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UBC Theses and Dissertations

Investigation of cost-benefit analysis as a tool in the evaluation of urban plans Barua, Anil Kanti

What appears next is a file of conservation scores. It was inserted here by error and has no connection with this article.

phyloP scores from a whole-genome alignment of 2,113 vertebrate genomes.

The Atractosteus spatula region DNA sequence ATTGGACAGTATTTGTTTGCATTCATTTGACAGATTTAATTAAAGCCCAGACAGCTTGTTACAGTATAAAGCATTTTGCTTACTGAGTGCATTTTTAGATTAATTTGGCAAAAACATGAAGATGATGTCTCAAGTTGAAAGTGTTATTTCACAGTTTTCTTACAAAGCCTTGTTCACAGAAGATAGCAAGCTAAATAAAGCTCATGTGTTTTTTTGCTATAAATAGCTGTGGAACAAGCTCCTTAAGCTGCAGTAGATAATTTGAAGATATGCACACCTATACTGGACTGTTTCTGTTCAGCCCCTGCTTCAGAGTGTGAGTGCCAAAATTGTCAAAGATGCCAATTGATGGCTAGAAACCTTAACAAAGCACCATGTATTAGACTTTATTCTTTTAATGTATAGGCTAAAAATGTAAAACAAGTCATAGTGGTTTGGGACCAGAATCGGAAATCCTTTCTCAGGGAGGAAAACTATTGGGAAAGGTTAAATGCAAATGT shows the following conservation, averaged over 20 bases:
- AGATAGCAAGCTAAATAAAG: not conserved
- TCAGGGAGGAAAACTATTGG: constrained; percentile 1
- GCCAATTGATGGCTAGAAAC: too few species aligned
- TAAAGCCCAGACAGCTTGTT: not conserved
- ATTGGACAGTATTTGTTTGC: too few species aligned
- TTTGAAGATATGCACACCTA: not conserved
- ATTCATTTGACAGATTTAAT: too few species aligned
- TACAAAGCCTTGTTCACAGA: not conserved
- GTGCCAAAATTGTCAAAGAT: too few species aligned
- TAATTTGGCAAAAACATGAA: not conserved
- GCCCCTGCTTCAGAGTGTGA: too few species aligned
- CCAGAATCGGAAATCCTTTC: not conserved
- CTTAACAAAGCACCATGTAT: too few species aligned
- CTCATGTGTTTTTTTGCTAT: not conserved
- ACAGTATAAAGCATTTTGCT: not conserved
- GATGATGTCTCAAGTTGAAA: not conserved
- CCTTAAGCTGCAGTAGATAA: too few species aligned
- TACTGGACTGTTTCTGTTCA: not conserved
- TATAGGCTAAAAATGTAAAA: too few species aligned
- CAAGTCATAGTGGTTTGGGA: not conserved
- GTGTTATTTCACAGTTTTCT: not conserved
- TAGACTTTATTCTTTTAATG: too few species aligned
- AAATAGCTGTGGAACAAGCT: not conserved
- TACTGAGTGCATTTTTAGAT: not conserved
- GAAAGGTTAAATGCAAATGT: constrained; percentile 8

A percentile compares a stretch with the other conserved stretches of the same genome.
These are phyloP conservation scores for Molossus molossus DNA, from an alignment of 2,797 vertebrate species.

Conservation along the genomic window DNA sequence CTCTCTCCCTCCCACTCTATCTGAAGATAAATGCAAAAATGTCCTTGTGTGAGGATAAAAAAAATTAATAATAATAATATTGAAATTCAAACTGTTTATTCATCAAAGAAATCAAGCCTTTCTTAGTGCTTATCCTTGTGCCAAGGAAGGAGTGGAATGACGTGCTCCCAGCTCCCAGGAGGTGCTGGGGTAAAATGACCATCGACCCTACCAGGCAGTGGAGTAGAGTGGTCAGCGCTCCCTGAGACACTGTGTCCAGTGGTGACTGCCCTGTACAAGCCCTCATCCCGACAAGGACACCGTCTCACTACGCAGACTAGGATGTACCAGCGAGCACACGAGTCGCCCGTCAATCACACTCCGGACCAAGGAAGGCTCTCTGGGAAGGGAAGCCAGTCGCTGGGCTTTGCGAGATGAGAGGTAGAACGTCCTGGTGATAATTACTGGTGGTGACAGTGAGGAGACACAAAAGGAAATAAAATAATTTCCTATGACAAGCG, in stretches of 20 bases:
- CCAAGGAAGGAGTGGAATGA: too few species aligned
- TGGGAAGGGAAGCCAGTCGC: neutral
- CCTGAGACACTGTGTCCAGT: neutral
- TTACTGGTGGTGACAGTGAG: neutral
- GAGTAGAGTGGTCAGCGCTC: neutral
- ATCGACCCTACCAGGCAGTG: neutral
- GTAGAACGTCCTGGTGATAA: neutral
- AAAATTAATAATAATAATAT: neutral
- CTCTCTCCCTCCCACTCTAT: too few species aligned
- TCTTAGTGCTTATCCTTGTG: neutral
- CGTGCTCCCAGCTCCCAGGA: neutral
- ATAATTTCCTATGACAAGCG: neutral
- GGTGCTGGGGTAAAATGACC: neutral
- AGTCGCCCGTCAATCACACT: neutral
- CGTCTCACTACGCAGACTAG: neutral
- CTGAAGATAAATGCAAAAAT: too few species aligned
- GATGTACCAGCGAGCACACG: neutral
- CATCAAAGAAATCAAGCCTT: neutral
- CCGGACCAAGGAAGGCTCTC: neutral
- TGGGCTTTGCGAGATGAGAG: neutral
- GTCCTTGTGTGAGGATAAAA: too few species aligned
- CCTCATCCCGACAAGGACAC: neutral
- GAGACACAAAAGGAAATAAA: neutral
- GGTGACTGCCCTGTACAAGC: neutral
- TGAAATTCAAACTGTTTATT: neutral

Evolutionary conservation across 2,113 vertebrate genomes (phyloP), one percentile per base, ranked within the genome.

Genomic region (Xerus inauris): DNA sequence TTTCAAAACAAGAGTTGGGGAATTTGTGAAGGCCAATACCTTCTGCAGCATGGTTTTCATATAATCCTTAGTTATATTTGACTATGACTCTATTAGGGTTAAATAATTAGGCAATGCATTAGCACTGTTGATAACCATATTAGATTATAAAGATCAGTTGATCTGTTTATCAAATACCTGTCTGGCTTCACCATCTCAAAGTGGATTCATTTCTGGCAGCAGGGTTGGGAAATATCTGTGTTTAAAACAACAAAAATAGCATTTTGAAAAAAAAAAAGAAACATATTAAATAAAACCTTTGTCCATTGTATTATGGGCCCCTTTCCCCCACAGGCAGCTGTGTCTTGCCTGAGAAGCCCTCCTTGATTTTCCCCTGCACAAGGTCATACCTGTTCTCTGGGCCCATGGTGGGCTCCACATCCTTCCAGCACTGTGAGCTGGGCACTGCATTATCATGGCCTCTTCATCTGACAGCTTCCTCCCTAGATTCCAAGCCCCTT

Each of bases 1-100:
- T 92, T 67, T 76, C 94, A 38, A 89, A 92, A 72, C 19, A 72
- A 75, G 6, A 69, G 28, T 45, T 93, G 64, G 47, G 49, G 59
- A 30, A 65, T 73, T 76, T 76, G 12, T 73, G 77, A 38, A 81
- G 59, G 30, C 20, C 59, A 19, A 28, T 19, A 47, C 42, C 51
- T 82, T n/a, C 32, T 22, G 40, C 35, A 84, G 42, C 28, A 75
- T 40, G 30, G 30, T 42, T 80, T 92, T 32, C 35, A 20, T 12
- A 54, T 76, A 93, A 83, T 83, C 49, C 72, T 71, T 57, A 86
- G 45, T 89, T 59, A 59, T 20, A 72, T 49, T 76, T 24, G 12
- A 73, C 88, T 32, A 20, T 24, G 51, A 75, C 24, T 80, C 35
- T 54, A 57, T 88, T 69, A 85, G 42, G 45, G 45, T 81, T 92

The focus of this study is on the application of cost-benefit analysis as a methodological technique for evaluating alternatives in the urban planning process. It is hypothesized that cost-benefit analysis, by identifying the effects and the incidence of various courses of action, provides a basis for objective evaluation of alternative plans. It is assumed that cost-benefit analysis, an economics tool, is a framework within which the various effects can be considered comprehensively. The method of study is primarily a critical review of the literature. Within the available time and resources, an attempt is made to apply the cost-benefit techniques to selected areas in the City of Vancouver. Because of the magnitude of the problem involved in the collection of considerable data, most of which is apparently unavailable in a readily applicable form, evidence for the verification of the hypothesis is largely drawn from the critical evaluation of the literature. The study first focusses on the general concept of cost-benefit analysis, as it appears to be traditionally applied, in a broad perspective of various methodological techniques of plan evaluation. A review of the cost-benefit techniques advanced by Nathaniel Lichfield, Jerome Rothenberg and James CT. Mao reveals the fact that there is a difference in their basic approach to urban development. Lichfield's "balance sheet" traces the effects of development in relation to the various sectors involved in the development process. Mao suggests that the repercussions be traced in relation to the basic objective of the project. Rothenberg is primarily concerned with the distribution of income among the relevant populations involved in the process of development. The authors point out the limitations of their techniques. There are many intangible and non-measurable items which are not treated by the authors. There is also the question of whether these tools are valid for evaluating urban plans. Though adequate data are not available to fully employ the above cost-benefit techniques, the limitations of the case studies, partly imposed by the theoretical formulation of these techniques lead to questions about the operational validity of these tools in evaluating the implications of these policies in the study areas. The study results reveal the practical problems encountered in obtaining comparable data, particularly on property value, social costs of slum living, and municipal expenditure and revenues for such small areas. A specific methodology needs to be developed for each to take these items into account. The problem of isolating certain effects and ascribing them to the redevelopment policy in the study areas is a critical one. Thus no valid conclusion with regard to the verification of the hypothesis can be drawn in the light of the case studies. It is concluded that the traditional concepts of "costs" and ""benefits" are not applicable in evaluating alternative urban plans and that cost-benefit analysis requires a broad interpretation as a framework within which the implications of a plan can be considered comprehensively and objectively in relation to the defined goals and objectives. The formulation of goals and objectives, it is evident, is an integral part of the analytical techniques. There are many intangible and non-measurable aspects which can not be treated adequately within the cost-benefit framework. However, one of the advantages of cost-benefit analysis is that the planners and the decision-makers may both become acquainted in greater detail with the trade-offs. Various other analytical methods lead to a more refined cost-benefit calculus for an objective evaluation of urban plans. It is important that the validity of methodological techniques should be judged not only by its operational aspects but also by its conceptual approach to achieve the goals of the urban planning process.

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